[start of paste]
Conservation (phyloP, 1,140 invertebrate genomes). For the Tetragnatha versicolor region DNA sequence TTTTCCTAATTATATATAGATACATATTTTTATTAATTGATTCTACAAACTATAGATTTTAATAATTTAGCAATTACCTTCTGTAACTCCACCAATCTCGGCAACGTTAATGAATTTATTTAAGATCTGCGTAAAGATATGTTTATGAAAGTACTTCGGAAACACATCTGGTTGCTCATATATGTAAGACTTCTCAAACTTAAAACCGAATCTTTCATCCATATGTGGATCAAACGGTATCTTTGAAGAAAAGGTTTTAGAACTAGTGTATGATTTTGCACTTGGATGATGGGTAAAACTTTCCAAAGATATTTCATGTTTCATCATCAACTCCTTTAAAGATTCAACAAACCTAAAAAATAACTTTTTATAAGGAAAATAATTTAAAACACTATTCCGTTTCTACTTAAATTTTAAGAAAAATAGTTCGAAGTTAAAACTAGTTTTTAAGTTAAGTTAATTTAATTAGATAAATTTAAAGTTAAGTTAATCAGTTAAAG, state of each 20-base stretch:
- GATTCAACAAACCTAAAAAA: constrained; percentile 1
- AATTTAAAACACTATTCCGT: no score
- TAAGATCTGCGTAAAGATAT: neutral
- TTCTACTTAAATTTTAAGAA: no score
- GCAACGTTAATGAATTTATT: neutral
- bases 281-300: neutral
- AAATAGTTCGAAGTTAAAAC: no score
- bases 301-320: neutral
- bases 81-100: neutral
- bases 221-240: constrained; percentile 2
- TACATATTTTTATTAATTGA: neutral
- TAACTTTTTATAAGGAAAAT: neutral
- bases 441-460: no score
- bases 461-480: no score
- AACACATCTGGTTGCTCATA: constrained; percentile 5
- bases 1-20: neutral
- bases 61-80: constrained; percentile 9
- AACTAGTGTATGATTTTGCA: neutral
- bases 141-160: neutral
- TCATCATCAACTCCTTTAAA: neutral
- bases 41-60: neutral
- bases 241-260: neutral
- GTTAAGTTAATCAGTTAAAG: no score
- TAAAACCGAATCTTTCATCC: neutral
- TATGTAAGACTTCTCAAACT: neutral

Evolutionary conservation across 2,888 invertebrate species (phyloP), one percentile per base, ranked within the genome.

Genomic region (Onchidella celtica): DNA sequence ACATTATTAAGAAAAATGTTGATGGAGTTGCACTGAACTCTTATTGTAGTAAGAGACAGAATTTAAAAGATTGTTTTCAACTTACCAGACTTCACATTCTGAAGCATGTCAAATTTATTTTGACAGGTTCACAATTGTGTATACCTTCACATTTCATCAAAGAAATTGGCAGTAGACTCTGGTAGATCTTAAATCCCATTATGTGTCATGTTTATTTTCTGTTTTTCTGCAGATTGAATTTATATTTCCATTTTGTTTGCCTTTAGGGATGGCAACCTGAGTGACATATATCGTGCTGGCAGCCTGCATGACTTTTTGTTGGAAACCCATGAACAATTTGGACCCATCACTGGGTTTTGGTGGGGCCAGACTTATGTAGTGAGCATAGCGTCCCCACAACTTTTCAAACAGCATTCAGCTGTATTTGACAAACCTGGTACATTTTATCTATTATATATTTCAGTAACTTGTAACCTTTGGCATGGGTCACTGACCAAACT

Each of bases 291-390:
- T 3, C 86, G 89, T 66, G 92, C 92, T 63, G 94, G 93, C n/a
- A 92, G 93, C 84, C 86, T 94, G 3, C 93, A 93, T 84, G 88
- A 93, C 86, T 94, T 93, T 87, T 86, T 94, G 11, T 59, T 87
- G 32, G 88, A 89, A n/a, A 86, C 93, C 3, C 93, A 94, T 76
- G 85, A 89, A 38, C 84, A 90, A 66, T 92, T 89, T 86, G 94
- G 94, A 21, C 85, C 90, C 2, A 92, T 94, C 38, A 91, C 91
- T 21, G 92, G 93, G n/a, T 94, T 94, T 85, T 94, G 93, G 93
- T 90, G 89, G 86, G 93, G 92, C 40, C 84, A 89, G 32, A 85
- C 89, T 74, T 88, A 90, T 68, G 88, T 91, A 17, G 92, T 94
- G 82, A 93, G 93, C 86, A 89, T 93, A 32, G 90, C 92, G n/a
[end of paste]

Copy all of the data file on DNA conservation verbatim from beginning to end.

Conservation (phyloP, 1,140 invertebrate genomes). For the Tetragnatha versicolor region DNA sequence TTTTCCTAATTATATATAGATACATATTTTTATTAATTGATTCTACAAACTATAGATTTTAATAATTTAGCAATTACCTTCTGTAACTCCACCAATCTCGGCAACGTTAATGAATTTATTTAAGATCTGCGTAAAGATATGTTTATGAAAGTACTTCGGAAACACATCTGGTTGCTCATATATGTAAGACTTCTCAAACTTAAAACCGAATCTTTCATCCATATGTGGATCAAACGGTATCTTTGAAGAAAAGGTTTTAGAACTAGTGTATGATTTTGCACTTGGATGATGGGTAAAACTTTCCAAAGATATTTCATGTTTCATCATCAACTCCTTTAAAGATTCAACAAACCTAAAAAATAACTTTTTATAAGGAAAATAATTTAAAACACTATTCCGTTTCTACTTAAATTTTAAGAAAAATAGTTCGAAGTTAAAACTAGTTTTTAAGTTAAGTTAATTTAATTAGATAAATTTAAAGTTAAGTTAATCAGTTAAAG, state of each 20-base stretch:
- GATTCAACAAACCTAAAAAA: constrained; percentile 1
- AATTTAAAACACTATTCCGT: no score
- TAAGATCTGCGTAAAGATAT: neutral
- TTCTACTTAAATTTTAAGAA: no score
- GCAACGTTAATGAATTTATT: neutral
- bases 281-300: neutral
- AAATAGTTCGAAGTTAAAAC: no score
- bases 301-320: neutral
- bases 81-100: neutral
- bases 221-240: constrained; percentile 2
- TACATATTTTTATTAATTGA: neutral
- TAACTTTTTATAAGGAAAAT: neutral
- bases 441-460: no score
- bases 461-480: no score
- AACACATCTGGTTGCTCATA: constrained; percentile 5
- bases 1-20: neutral
- bases 61-80: constrained; percentile 9
- AACTAGTGTATGATTTTGCA: neutral
- bases 141-160: neutral
- TCATCATCAACTCCTTTAAA: neutral
- bases 41-60: neutral
- bases 241-260: neutral
- GTTAAGTTAATCAGTTAAAG: no score
- TAAAACCGAATCTTTCATCC: neutral
- TATGTAAGACTTCTCAAACT: neutral

Evolutionary conservation across 2,888 invertebrate species (phyloP), one percentile per base, ranked within the genome.

Genomic region (Onchidella celtica): DNA sequence ACATTATTAAGAAAAATGTTGATGGAGTTGCACTGAACTCTTATTGTAGTAAGAGACAGAATTTAAAAGATTGTTTTCAACTTACCAGACTTCACATTCTGAAGCATGTCAAATTTATTTTGACAGGTTCACAATTGTGTATACCTTCACATTTCATCAAAGAAATTGGCAGTAGACTCTGGTAGATCTTAAATCCCATTATGTGTCATGTTTATTTTCTGTTTTTCTGCAGATTGAATTTATATTTCCATTTTGTTTGCCTTTAGGGATGGCAACCTGAGTGACATATATCGTGCTGGCAGCCTGCATGACTTTTTGTTGGAAACCCATGAACAATTTGGACCCATCACTGGGTTTTGGTGGGGCCAGACTTATGTAGTGAGCATAGCGTCCCCACAACTTTTCAAACAGCATTCAGCTGTATTTGACAAACCTGGTACATTTTATCTATTATATATTTCAGTAACTTGTAACCTTTGGCATGGGTCACTGACCAAACT

Each of bases 291-390:
- T 3, C 86, G 89, T 66, G 92, C 92, T 63, G 94, G 93, C n/a
- A 92, G 93, C 84, C 86, T 94, G 3, C 93, A 93, T 84, G 88
- A 93, C 86, T 94, T 93, T 87, T 86, T 94, G 11, T 59, T 87
- G 32, G 88, A 89, A n/a, A 86, C 93, C 3, C 93, A 94, T 76
- G 85, A 89, A 38, C 84, A 90, A 66, T 92, T 89, T 86, G 94
- G 94, A 21, C 85, C 90, C 2, A 92, T 94, C 38, A 91, C 91
- T 21, G 92, G 93, G n/a, T 94, T 94, T 85, T 94, G 93, G 93
- T 90, G 89, G 86, G 93, G 92, C 40, C 84, A 89, G 32, A 85
- C 89, T 74, T 88, A 90, T 68, G 88, T 91, A 17, G 92, T 94
- G 82, A 93, G 93, C 86, A 89, T 93, A 32, G 90, C 92, G n/a